Irwin Cotler, human rights activist, leaving Canadian Parliament
Former president of Canadian Jewish Congress says Israel should not be a 'wedge issue.'
Irwin Cotler, a member of the Parliament in Canada and a prominent human rights activist, said he will not seek re-election.
“I have enjoyed the honor and privilege of serving my riding, Parliament, and the Canadian people as a whole for close to 15 years,” Cotler said in a statement released on Wednesday, with riding the parlance for political district in Canada. “I look forward to completing my mandate and continuing the pursuit of justice in other arenas.”
Cotler, a former president of the Canadian Jewish Congress, was first elected in the Montreal district of Mount Royal in 1999 with 92 percent of the vote. The Liberal Party member was re-elected in the ensuing five federal elections.
In 2011 when he was returned to office, Cotler made it clear it would be his last four-year term. He turns 74 in May; the next election is in October 2015.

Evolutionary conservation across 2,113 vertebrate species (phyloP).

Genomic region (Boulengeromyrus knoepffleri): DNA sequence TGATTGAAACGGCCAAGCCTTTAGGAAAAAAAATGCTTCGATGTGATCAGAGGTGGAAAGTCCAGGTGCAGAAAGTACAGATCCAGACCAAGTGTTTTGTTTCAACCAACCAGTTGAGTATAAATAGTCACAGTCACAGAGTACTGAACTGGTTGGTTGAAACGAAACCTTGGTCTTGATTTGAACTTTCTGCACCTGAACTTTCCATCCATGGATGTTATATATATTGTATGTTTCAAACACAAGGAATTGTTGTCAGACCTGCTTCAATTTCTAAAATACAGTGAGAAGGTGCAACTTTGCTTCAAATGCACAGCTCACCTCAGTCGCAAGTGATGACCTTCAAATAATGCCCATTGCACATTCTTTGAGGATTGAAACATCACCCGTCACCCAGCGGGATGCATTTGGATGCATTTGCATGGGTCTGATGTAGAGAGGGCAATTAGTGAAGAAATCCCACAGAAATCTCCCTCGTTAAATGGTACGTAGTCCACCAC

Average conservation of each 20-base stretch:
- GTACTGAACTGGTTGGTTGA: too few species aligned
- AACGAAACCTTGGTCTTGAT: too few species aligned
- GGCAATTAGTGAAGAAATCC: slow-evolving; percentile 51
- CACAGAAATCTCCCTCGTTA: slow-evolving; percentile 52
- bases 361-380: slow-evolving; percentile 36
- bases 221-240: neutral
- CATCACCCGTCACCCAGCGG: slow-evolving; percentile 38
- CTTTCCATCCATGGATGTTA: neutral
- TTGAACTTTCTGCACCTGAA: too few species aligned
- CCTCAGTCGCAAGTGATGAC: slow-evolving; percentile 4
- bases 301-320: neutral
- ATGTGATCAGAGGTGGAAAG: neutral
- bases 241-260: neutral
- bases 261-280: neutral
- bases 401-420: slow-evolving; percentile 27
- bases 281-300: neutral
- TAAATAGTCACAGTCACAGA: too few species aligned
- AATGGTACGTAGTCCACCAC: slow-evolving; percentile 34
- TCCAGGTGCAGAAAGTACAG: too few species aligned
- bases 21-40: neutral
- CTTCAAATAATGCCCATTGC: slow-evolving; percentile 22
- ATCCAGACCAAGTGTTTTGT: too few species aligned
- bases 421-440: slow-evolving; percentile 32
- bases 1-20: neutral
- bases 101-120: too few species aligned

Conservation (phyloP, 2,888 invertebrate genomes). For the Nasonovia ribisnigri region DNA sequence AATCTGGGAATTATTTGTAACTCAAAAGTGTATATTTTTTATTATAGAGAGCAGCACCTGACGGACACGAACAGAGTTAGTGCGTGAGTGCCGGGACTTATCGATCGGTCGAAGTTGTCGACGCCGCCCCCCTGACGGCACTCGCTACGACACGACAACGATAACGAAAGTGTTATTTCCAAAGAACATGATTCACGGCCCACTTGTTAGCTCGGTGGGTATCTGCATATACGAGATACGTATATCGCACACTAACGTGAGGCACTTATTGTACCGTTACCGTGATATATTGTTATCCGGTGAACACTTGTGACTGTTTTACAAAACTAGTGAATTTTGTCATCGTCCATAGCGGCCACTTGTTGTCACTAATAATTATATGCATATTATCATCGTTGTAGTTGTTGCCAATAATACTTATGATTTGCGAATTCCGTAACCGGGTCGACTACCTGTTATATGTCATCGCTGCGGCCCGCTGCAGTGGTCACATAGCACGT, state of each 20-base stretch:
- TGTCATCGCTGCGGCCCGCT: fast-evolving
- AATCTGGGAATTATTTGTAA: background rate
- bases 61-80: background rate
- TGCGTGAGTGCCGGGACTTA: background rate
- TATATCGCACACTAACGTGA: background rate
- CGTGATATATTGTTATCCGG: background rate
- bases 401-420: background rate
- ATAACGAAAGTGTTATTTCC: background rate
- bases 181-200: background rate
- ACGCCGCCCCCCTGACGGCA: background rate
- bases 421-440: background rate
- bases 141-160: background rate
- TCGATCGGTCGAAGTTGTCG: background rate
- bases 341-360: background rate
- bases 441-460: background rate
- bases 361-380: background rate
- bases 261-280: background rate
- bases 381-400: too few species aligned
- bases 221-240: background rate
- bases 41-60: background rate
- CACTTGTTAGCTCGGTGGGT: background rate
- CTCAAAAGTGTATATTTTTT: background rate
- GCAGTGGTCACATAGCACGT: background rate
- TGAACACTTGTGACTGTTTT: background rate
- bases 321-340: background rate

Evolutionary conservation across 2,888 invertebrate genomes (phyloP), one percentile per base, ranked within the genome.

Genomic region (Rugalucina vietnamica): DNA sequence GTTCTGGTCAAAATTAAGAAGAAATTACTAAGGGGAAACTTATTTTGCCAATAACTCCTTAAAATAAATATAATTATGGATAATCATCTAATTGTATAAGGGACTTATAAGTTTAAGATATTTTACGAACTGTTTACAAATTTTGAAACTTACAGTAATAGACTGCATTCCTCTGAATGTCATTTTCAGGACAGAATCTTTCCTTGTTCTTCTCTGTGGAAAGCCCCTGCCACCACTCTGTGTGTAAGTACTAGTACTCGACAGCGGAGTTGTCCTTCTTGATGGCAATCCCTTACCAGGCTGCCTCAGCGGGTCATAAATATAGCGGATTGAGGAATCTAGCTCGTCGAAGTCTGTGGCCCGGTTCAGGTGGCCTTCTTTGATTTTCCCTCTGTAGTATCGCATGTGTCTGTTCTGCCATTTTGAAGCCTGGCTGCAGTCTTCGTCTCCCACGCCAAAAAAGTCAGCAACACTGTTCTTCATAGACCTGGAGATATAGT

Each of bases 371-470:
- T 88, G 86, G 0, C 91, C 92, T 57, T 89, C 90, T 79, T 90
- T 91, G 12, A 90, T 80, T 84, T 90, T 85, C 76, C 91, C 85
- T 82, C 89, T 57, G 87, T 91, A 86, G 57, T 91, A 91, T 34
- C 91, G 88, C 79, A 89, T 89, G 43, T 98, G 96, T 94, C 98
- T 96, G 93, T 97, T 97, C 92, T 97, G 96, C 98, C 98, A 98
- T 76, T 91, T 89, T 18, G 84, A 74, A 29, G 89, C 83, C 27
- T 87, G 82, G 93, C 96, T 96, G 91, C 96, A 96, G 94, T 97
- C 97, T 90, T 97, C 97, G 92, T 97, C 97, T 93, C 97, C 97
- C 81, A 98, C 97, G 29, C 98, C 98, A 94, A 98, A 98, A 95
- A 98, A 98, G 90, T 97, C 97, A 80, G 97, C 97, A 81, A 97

“When I first ran in 1999, I viewed coming to Parliament as a temporary sabbatical from being a law professor and human rights lawyer,” Cotler noted in his statement. “However, given the support and encouragement of my family, constituents, and Parliamentary colleagues, I continued to serve in Parliament, which I consider to be one of the highest forms of public service.”
His district is about 36 percent Jewish — the second highest concentration of Jews in a Canadian riding. His Parliament seat was held at one time by the late Prime Minister Pierre Trudeau.
He garnered just 41 percent of the vote in the last election.
“I did lose the Jewish vote last time. I won with the non-Jewish vote,” he told CBC News.
Cotler has spoken out frequently for Israel and warned often of nuclear threats from Iran. He chaired international groups such as the Inter-Parliamentary Group for Human Rights in Iran and the Inter-Parliamentary Coalition to Combat Anti-Semitism.
“What I was concerned about, in the matter of, let’s say, the Israel issue, is that it was made a wedge issue,” he told the CBC. “It should not be a wedge issue.”
During his tenure as justice minister from 2003 to 2006, Cotler introduced Canada’s first human trafficking legislation, as well as legislation for the protection of children and other vulnerable persons. He also initiated Canada’s first prosecution under the War Crimes and Crimes against Humanity Act while spearheading the first National Justice Initiative Against Racism and Hate.
Cotler has served as counsel to numerous prisoners of conscience around the world, including Nelson Mandela, Natan Sharansky and Jacobo Timerman.